On what promises to be a brutally cold night around the District, volunteers will be on the streets for an annual count of D.C.’s homeless population.
The annual Point in Time count is led by the nonprofit Pathways to Housing DC, and they’ll be out counting and gathering other data on the city’s homeless population between around 9 p.m. and 2 a.m.
Recent years have shown encouraging progress in the fight against homelessness.
Advocates say the total number of homeless residents has been dropping significantly since 2016 — by 73% — and last year alone, the survey noted a 20% decline in homelessness in DC from 2020.
“That’s driven primarily by very large reductions in family homelessness,” said Christy Respress, the executive director of Pathways for Housing DC. “Where we have been stagnant is in ending homelessness for single adults.”
While last year’s survey found a 20% overall drop, the number of homeless people sleeping on the streets went up about 4%, and those tend to be the single adults who are on their own. They’re also the most visible examples of homelessness in the city.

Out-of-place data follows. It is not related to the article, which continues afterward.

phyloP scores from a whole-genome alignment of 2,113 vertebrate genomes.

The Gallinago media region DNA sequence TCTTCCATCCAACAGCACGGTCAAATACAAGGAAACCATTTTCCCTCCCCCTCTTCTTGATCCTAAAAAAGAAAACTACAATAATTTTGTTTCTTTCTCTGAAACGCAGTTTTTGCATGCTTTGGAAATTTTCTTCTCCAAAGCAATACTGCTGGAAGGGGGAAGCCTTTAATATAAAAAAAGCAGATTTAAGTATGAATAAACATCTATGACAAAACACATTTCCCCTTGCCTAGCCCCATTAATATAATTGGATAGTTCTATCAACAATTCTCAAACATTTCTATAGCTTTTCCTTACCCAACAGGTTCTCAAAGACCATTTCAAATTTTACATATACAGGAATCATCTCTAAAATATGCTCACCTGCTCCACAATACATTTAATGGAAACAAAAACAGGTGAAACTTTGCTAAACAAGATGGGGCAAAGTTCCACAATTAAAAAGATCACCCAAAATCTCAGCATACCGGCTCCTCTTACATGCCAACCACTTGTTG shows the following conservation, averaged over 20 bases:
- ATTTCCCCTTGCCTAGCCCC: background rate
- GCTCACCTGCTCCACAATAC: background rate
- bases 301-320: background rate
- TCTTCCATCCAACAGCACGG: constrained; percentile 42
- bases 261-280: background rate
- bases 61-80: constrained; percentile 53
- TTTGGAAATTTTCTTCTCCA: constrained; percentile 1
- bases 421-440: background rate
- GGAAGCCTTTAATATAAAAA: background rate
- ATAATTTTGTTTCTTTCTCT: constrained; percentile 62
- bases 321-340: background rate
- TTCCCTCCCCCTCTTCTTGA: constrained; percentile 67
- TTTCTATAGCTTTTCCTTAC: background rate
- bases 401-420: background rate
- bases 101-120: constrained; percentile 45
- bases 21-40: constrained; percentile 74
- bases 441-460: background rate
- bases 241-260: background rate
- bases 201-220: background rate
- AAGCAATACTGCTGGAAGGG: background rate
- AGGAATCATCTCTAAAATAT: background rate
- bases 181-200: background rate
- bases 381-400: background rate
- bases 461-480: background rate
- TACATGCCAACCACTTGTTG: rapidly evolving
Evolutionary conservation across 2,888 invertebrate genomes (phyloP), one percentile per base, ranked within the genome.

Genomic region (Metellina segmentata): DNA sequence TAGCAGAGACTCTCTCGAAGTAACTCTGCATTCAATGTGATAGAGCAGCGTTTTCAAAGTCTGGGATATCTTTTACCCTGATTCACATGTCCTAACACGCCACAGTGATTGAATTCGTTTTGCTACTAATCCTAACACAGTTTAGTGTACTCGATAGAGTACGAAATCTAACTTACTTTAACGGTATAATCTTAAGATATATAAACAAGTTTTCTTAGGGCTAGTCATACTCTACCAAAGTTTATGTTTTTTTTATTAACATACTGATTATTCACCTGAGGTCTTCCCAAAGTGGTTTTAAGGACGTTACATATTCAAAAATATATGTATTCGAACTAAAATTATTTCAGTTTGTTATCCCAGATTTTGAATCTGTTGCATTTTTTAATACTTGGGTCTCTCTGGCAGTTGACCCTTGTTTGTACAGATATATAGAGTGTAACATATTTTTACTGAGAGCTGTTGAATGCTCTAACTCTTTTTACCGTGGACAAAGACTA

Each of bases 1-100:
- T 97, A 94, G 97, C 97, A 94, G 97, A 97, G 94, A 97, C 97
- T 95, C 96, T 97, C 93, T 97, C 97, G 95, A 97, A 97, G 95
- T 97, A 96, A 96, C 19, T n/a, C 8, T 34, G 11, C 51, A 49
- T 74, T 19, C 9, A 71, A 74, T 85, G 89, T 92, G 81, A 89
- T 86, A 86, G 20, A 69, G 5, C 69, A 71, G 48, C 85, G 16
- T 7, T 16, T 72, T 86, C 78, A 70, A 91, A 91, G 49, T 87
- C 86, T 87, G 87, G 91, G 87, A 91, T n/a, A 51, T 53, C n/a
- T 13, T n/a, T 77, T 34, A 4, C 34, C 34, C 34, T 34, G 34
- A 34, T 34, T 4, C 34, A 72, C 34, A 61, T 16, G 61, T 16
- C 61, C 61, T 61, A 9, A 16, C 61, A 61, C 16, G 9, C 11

“Most people experiencing homelessness in the region aren’t actually sleeping outside,” said Respress. Most are actually in shelters.
“The majority of people sleeping outside, actually almost all, are either single adults or youth experiencing homelessness,” she added.
So what are they bracing for this year?
“We are anticipating, we believe, some higher numbers of people just from what we’ve seen throughout the year of people sleeping literally outside,” Respress said.
But she noted that with a boost in federal and local investment, there’s optimism that the overall number may have declined again.
“We always hold our breath,” Respress said.
This year, Amerigroup DC will be out with those volunteers handing out items like socks, hats, gloves and hand warmers, “things that we know this community needs,” said Charmekia Martin, the strategic engagement director for Amerigroup DC. “The needs that fit the climate.”
Why is this annual count so important?
“We need to hold ourselves accountable as a community to reaching our goals to end homelessness,” Respress said. “If we’re not tracking that progress, or lack of progress every year, we’re not able to figure out what different resources do we need to allocate, how do we change our strategies?
“The goal is ending homelessness so if we don’t measure that progress then we’re really doing a disservice to our community and to our neighbors on the street.”
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